Программа по интегрированному производству и контролю над пестицидами в Африке
Photo: ©FAO/Olivier Asselin

The Integrated Production and Pest Management (IPPM) programme in Africa implements projects at national and regional level through partnerships with a variety of actors, including farmers’ organizations, NGOs and government agencies. The IPPM programme works with small-farming communities to improve productivity and livelihoods through environmentally sustainable practices.


In Mali, three-quarters of the country's 15.3 million people rely on agriculture for their food and income. Most are subsistence farmers, growing rainfed crops on small plots of land. However, the 2011 drought across the Sahel region, followed by conflict in northern Mali, caused a major slump in the country's agricultural production, reducing household assets and leaving many of Mali's poor even more vulnerable.

Furthermore, civil strife displaced more than 450 000 people. Many took refuge in neighbouring countries, often fleeing with their livestock, only to compete for scarce natural resources in vulnerable host communities. As the security situation began to improve in 2013, the displaced started to return home to rebuild their lives and livelihoods. Yet poor purchasing power among many Malians throughout the country has raised the risk of food insecurity and the spectre of famine threatens some 50 000 children.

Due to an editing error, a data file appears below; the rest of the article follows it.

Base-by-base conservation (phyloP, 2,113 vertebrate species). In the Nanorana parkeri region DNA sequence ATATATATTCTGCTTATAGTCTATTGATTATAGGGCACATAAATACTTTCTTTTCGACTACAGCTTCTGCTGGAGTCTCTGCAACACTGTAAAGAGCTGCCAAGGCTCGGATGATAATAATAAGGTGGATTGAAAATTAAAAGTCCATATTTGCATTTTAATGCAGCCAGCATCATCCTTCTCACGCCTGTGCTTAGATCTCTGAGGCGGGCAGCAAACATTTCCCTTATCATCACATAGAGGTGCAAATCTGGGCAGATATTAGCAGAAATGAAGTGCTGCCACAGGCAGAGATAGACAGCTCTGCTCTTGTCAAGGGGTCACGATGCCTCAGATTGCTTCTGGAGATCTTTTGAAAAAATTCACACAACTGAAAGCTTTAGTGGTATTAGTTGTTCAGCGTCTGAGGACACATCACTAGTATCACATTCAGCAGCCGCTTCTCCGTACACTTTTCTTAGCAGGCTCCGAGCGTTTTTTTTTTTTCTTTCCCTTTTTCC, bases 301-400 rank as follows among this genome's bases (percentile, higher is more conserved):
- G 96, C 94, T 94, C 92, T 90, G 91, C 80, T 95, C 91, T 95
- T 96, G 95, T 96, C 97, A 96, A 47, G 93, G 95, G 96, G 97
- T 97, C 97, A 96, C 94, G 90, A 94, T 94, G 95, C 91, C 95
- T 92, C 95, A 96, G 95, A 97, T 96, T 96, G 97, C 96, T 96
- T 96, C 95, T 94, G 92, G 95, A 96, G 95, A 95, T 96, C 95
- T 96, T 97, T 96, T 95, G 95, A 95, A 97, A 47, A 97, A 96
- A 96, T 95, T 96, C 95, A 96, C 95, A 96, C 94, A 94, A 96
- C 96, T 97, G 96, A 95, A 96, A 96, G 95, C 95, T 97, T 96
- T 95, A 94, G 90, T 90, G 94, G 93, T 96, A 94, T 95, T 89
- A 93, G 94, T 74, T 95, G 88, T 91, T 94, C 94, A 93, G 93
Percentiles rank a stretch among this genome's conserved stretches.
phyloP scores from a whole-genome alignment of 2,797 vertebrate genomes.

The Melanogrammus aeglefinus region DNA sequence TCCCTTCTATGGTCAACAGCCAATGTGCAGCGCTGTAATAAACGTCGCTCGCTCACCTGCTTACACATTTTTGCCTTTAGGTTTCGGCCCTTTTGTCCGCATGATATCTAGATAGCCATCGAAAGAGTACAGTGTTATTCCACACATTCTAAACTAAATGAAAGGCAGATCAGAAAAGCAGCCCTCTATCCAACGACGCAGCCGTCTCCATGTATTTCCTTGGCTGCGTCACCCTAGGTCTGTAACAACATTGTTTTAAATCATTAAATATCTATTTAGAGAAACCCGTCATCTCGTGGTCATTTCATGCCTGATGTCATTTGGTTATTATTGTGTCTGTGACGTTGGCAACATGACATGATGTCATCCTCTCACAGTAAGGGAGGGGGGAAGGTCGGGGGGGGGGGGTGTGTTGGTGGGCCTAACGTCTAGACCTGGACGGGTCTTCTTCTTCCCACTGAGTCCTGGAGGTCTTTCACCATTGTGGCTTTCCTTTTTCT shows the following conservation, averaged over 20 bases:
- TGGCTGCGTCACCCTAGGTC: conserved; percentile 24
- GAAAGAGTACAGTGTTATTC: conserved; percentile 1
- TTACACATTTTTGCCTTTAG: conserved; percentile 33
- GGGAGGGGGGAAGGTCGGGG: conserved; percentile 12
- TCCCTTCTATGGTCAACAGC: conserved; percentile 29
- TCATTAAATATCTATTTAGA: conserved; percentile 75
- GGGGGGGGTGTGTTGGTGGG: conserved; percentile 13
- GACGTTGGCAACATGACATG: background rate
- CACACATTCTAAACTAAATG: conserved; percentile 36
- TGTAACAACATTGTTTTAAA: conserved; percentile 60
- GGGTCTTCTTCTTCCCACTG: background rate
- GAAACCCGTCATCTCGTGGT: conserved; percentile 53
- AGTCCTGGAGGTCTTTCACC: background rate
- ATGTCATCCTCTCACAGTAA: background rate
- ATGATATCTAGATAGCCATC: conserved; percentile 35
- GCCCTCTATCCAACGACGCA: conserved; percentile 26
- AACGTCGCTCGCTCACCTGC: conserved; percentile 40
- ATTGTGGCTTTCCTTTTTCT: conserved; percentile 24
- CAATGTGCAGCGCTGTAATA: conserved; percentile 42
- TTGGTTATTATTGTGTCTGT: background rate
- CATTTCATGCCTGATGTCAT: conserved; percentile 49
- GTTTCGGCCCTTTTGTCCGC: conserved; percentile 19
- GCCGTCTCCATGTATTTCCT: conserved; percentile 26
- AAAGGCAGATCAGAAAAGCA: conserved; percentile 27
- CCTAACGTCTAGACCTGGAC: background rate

IPPM programme in Mali

FAO has been carrying out IPPM activities in Mali since 2001, supporting government programmes and policies on agricultural development, food security and natural resource management.

The IPPM programme in Mali is working to help farmers improve efficiencies, production levels and profits in the production of cotton, rice, vegetables, and a variety of other cash and food crops. The programme includes a project on climate change adaptation, which works with communities to explore how to adapt cropping methods to get more from their land amid increasing climate challenges such as drought and flooding.

By encouraging farmers to diversify agricultural and livestock production, such as integrated rice-fish farming, the IPPM approach not only benefits household incomes and diets, but also the environment.

Of the 85 054 farmers trained by the IPPM programme since 2001, one-third have been women.

IPPM projects in Mali 


FAO has worked with many different partners to achieve its IPPM goals in Mali, including: Assemblée Permanente des Chambres d’Agriculture du Mali; Association des Organisations Professionnelles Paysannes; Direction Nationale de l’Agriculture; Institut d’Économie Rurale; non-governmental organizations; Office de Protection des Végétaux; Union Nationale des Sociétés et Coopératives de Producteurs de Coton; and other partners.

The IPPM programme in Mali is grateful for the continued support from its resource partners, including: African Development Bank; Global Environment Facility; Government of the Kingdom of Spain; Government of Mali; Government of the Netherlands.